Thanks for the empathy, ML. We'd all do well to offer more of that particular quality, and I always appreciate your respectful approach.

The part that really hurts is that baseball in general, and the A's specifically, have been the only major sport seeking out working class fans. If you could handle nosebleeds, most parks would sell you a ticket, with a view of the whole field, for the price of a downtown lunch or two.

Boutique ballparks changed that, with scarcity by design. Where once Candlestick might’ve priced 40% of its seats at affordable levels, Phone Co Phield has maybe 5-10% tops in that range. The insidious part is of course that not only do the former Candlestickers get priced out of their seats, but that resulting revenue disparities mean that your team also feels compelled to price you out of your seats. The A’s, Pirates, Orioles and even the mighty Yankees make the claim that they must also have a new park to remain competitive. Pricing out more low budget fans. And their kids.

I happen to believe this is a false dilemna, which owners repeat so often that everyone believes it must be true. A weapons of mass destruction or missile gap thing. But that’s not my point. What I fear, besides seeing my A’s games cut by 90%, is that baseball is cutting off its staying power by kissing off the proletariat. It’s often said that baseball is so strong even it can’t kill itself, surviving breathtaking greed, gambling and drug scandals, and pigheaded labor unrest. I submit that this is true at least in large part because of baseball’s easy access. You could be a part of it…in fact, baseball needed you to be part of it. Nearly anyone could go to games, often lots of them. Parents could bring kids, again and again, and pass the generational torch. My kids will see half as many games this year as last just because of the deck closure; a scarcity-driven new park might see them once or twice a year. Maybe.

I’m way too cynical to go much further down this maudlin path. But even this calculating heart wonders if baseball will still be the charmed, unsinkable sport with which I’m madly in love after it has bid farewell to a couple generations. Workers made baseball, and continued to sustain it long after the others had become “TV sports.” Baseball will never be that kind of TV sport…but who will go to the games?

--FSU

swirlinabc said...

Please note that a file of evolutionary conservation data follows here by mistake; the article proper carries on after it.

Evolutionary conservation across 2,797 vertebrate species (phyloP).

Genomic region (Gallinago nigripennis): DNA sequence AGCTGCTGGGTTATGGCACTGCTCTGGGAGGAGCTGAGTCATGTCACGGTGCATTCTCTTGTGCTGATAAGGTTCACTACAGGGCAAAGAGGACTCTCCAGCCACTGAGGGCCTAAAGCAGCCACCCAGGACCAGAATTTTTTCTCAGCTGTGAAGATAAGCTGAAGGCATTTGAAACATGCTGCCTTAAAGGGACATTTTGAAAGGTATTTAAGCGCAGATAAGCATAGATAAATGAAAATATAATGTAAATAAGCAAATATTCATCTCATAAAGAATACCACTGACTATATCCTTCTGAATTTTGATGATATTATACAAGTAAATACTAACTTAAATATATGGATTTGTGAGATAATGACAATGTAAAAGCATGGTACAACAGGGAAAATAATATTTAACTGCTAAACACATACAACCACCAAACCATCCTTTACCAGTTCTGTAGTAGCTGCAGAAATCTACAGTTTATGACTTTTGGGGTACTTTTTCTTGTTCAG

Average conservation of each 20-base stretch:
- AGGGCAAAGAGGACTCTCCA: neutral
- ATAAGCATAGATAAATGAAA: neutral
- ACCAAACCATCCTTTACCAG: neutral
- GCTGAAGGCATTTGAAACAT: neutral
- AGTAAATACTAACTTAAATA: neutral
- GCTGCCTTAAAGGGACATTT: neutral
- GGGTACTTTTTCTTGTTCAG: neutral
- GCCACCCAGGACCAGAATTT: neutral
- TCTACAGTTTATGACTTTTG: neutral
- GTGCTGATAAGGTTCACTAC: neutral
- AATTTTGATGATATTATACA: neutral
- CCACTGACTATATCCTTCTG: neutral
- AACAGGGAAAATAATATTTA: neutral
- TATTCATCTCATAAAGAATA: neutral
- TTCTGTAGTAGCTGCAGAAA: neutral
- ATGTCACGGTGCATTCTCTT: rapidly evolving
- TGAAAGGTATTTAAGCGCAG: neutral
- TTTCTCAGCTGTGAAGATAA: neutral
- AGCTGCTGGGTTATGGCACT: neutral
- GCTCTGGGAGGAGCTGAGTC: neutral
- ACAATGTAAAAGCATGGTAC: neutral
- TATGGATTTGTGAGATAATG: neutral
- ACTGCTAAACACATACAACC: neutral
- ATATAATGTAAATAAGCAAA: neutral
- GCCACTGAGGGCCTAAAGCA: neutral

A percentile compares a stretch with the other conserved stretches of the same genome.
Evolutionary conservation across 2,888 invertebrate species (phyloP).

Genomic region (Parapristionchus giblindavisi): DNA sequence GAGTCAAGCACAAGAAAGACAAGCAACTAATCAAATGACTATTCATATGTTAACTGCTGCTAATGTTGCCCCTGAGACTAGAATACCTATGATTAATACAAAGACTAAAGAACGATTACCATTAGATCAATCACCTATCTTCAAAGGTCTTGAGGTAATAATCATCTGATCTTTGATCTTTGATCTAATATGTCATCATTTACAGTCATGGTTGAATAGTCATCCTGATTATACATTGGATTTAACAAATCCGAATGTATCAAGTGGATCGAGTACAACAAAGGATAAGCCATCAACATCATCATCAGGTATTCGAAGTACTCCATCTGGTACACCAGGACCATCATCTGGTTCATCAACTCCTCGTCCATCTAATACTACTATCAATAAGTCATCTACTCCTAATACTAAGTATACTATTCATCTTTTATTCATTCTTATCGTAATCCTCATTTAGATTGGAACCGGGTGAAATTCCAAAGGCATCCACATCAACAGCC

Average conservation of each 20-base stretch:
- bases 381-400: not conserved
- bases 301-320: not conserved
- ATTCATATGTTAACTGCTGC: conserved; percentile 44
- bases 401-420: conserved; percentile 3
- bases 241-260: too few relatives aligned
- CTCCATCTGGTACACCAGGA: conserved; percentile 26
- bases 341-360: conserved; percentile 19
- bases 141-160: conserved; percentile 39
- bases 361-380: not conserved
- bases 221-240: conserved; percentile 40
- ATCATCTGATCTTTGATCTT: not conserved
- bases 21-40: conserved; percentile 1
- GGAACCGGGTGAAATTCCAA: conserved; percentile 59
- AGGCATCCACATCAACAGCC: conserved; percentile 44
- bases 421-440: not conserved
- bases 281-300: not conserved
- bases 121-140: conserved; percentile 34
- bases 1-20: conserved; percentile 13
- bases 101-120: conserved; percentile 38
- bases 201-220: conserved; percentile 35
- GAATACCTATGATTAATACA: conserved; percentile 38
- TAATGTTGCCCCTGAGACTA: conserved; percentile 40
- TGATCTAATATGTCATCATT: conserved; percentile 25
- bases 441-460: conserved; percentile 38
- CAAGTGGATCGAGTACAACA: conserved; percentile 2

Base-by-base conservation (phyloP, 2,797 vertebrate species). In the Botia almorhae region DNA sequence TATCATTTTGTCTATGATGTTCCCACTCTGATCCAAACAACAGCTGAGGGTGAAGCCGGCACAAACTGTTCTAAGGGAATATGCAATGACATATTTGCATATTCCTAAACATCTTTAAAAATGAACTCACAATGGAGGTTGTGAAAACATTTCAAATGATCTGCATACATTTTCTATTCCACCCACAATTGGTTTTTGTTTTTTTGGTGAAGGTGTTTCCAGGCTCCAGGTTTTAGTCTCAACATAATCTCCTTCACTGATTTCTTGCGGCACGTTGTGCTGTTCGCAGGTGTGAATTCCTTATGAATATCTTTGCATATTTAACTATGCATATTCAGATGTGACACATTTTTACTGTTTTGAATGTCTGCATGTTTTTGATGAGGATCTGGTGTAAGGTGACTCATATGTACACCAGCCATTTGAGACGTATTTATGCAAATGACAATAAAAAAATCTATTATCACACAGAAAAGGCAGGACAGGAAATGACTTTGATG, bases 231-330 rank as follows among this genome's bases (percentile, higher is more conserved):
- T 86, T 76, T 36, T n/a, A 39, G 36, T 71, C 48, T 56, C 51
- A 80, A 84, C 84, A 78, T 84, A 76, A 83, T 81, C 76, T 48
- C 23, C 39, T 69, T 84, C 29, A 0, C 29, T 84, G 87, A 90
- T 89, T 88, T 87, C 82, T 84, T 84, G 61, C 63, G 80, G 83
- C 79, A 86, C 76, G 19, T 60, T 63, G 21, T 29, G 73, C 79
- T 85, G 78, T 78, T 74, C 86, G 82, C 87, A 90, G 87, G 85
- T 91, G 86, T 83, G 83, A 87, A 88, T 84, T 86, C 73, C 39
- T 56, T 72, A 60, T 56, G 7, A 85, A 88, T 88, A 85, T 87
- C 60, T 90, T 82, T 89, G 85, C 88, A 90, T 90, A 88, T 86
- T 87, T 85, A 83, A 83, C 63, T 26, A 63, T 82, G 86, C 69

I have just recently returned from Phoenix. While there, we had an opportunity to attend a Diamondbacks game. While their stadium is quite nice, I must say that the fan support is nowhere near the Oakland fans. There were 19,000 there that night, but judging by the crowd noise, you'd think there were half that many. It was an open roof night and all the left field windows were open. Did that have something to do with the quietness? Probably not. The fans were just plain sedate.

Personally, I'll take the raucous A's fans in an older stadium any day over the nice stadium/quiet fans of Arizona.

Message to Mr. Wolff...wherever you end up putting the new stadium, don't stifle the great fans of the Oakland A's. Keep it affordable for a younger crowd. Make sure you still have areas for signs,the flag carriers, and the drummers in the bleachers. These are elements that make Oakland a fun time. No beautiful stadium can replace the environment that is created by the great fan base.

Anonymous said...

I'm one of the many fans of sections 316-319, and made a point to go to Fan Fest to purchase tickets to 15 games throughout the season. The view of the field from above home plate was excellent, and perhaps the best value in MLB. The "party line" that $10 bleecher seats are better than upper deck seats is rediculous.

The closing of the upper deck changed my baseball economics completely. Instead of 15 games @ $8-10 per ticket, I'm going to only 4 games @ $30-38 per ticket this season. Total A's revenue from ticket sales may not suffer, but total attendance certainly will go down.

I still love the team, but Wolff has done A's fans no favor, and this does not bode well for the future.

jrbh said...

GREAT post, FSU. I couldn't agree more.

I think it's inevitable that MLB ticket prices are going to fall from where they are, and quite dramatically. If we can weather the current storm of yuppie ticket hysteria and overpriced new ballparks drawing rubes who'll pay anything, I think we'll be just fine in Oakland.

But Wolff doesn't see it that way, of course. I think that we'll end up with something like Milwaukee or Pittsburgh: very high ticket prices, an alienated fan base, a team losing touch with the heart and soul of it's community, and a not very competitive team on top of that.

Georob said...

Places like Milwaukee and Pittsburgh can get away with that because they're one-team markets. Neither the A's or Giants have the luxury of letting it all "go to hell" because the fans have alternatives, not all of which are baseball.

Do you think that the Warriors would have been stuck in perpetual mediocrity for 30 years if there was a second Bay Area NBA team? (Sorry Kings fans, Sacramento's just a little too far)

Anonymous said...

I don't understand how people automatically assume that if the A's get a new stadium the A's will go to hell and not be a winning team. Call me optomistic but I think that extra revenue, with Billy Beane at GM, will make us better. No more watching the Tejada'a and Giambi's leave.

Anonymous said...

The Superbowl is the most widely viewed pro sports event in the US, yet how many people can actually afford and/or land their hands on tickets to watch it at the stadium? The scarcity relative to the demand sure hasn't hurt the Super Bowl, has it? What MLB wants is the same thing. They want stadium crowds to consist of a premium-paying elite, while the masses tune in to watch the games on TV. The result is more money for the teams. Like ML says, the business of baseball has changed.